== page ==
Journalism lasted less than a semester. Less than a week. Okay, if you want to get really technical about it, it didn’t even make it through the front door of my new college life.
That’s because the School of Journalism closed, suddenly and irrevocably, two weeks prior to my arrival. In favor of Theatre Arts. In a letter that hailed the new program on two sides of a memo but denounced the old one in fine print on the back. Did I want to join the new program instead, they wondered?
Of course I didn’t want to join the new program instead. I was, after all, a news writer with my integrity to uphold. (Who knows to whom my indignation here was directed. I had, ahem, just one semester of high school journalism behind me and a couple of years on the yearbook staff. Promising news life ahead, indeed.)
But one thing was certain. There was definitely no room in the very important plans I had in view for my life for traipsing around wooden stages in purple and green nylon stockings and big fluffy hats with feathers spouting out the top!
So I blundered my way into education instead and proceeded to spend the next two and a half of what I now deem wasted years doing . . . well, something. I must have been doing something those two and a half years I spent in that major, I’m sure, but all I remember now are a few of the kids I taught, a lesson plan I made about illustrating scenes from Goosey Goes to Market, and the many frustrating days I endured trying to explain abstract math concepts with the likes of hardened kidney beans, paste, and popsicle sticks.
I just wasn’t -- and never have been -- good at teaching young kids whose frames stop short of five feet tall.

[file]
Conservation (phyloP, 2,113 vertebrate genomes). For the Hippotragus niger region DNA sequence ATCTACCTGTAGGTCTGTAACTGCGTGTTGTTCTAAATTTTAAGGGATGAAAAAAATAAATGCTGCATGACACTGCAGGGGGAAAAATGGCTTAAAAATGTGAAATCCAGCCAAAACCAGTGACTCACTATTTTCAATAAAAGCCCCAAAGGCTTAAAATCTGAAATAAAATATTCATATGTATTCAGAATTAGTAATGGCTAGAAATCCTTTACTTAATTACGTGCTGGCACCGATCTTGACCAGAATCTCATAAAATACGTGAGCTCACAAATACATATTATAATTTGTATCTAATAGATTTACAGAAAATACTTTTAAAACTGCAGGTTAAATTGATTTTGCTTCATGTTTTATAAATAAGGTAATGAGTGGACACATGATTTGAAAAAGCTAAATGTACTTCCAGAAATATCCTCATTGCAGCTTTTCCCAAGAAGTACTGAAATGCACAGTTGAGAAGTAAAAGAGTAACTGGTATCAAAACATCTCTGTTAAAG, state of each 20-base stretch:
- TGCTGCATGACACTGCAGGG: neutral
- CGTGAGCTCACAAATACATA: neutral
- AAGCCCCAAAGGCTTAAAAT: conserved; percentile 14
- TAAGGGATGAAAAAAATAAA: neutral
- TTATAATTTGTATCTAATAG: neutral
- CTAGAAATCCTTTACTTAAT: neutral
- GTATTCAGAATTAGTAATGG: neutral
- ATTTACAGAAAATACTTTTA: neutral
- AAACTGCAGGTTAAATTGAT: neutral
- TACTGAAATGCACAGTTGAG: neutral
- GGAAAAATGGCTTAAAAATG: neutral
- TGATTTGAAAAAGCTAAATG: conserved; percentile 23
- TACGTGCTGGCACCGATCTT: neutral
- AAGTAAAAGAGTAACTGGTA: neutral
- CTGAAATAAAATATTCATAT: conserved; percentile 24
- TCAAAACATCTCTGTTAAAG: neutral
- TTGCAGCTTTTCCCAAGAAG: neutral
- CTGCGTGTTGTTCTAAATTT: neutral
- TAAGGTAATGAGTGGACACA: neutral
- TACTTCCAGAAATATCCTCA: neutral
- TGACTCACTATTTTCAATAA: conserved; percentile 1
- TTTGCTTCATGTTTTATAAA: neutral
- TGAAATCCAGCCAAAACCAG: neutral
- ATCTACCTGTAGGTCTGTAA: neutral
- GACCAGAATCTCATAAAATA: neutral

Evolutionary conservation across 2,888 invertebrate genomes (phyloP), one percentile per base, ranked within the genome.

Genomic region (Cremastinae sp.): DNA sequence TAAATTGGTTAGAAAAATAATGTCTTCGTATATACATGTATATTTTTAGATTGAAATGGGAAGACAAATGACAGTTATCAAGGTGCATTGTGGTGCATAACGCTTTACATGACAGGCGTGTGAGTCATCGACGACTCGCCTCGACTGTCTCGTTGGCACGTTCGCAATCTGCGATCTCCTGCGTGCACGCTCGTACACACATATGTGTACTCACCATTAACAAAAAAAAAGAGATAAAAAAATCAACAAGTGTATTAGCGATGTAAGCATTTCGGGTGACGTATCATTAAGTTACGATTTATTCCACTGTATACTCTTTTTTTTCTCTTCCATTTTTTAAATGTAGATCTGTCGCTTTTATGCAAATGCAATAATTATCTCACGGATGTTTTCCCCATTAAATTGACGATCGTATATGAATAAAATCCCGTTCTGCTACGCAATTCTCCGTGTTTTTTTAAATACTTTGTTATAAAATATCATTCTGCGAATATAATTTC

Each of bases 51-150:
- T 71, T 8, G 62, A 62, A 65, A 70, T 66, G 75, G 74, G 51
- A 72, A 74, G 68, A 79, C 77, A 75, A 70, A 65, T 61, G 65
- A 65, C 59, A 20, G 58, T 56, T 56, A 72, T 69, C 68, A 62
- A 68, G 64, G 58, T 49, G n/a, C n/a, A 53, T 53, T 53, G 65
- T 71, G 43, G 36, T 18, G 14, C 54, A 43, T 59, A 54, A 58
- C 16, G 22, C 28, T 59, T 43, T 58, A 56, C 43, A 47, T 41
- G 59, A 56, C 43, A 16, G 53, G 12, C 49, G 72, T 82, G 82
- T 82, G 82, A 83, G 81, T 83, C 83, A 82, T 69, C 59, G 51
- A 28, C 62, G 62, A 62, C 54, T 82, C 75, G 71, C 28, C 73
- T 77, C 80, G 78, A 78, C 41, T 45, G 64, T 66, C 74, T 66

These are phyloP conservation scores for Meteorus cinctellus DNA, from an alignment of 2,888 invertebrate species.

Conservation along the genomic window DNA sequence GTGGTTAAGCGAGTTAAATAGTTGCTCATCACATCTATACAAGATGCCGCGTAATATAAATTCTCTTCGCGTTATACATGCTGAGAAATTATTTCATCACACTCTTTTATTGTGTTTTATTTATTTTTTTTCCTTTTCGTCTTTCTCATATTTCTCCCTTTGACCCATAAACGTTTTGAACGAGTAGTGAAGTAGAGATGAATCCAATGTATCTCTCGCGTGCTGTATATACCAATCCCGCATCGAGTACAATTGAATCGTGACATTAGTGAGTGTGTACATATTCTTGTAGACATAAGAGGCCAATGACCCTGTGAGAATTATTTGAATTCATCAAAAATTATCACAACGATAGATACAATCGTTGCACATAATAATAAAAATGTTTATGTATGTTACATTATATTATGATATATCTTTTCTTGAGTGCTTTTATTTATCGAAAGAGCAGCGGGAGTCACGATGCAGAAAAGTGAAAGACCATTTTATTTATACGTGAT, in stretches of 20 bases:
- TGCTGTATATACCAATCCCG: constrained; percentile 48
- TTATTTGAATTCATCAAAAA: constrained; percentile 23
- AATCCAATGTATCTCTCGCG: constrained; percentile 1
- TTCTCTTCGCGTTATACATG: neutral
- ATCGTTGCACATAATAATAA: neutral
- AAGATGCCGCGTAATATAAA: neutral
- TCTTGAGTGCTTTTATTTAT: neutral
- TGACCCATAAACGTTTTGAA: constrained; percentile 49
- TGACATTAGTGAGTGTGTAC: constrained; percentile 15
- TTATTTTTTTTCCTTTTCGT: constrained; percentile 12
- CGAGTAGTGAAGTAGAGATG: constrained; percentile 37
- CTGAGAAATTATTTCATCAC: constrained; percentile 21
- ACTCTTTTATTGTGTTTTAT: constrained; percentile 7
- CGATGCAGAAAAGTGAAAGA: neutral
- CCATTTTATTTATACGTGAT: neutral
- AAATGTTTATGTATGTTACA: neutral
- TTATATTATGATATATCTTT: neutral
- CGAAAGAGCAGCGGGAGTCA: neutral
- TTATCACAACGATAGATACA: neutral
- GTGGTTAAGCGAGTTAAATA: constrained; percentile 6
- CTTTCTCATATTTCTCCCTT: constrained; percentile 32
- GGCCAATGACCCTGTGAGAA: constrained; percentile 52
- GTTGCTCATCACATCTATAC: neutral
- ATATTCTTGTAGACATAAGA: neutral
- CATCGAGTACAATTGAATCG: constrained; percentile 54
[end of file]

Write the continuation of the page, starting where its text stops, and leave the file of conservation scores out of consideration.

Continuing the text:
And let’s face it. I just wasn’t -- and never have been -- interested in teaching young kids at all. I never knew how to talk to other kids my age when I was one of them, never hit upon the knack my sister innately had for baby-sitting and playing mommy to all the little kids down the block, and didn't really enjoy the company of wee ones. Why did I somehow think all that had changed when I got to college?
I don’t know. So goes the first set of “wasted years” in my life.
As a disclaimer for those quick-to-be-alarmed-at-anything-sounding-unorthodox types out there, let me be quick to point out that I know nothing is wasted in the hands of God. Those years weren't really wasted; it just feels like they were. He used that time in the classroom, I’m sure, to help those kids and myself. At the very least, he used it to show me at least one thing I am not and perhaps shine some rays of sunshine and love into the lives of those otherwise needy and lonely inner city kids with fathers in jail, uncles on bail, and brothers in hardened and streetwise gangs. And he used the next stage of my life -- the “writer poser” stage, into which we step next in our story -- to wrap me in the skin of a real aspiring writer, finally.
I thank God every day for the mercy He extended to me in leading me out of some darker -- and, albeit, somewhat embarrassing -- phases and into His marvelous light: the wide open fields of true and unimagined and unparalleled identity in which I now walk today.
Stay tuned for the next bit of news in this story of grace, coming your way later this week.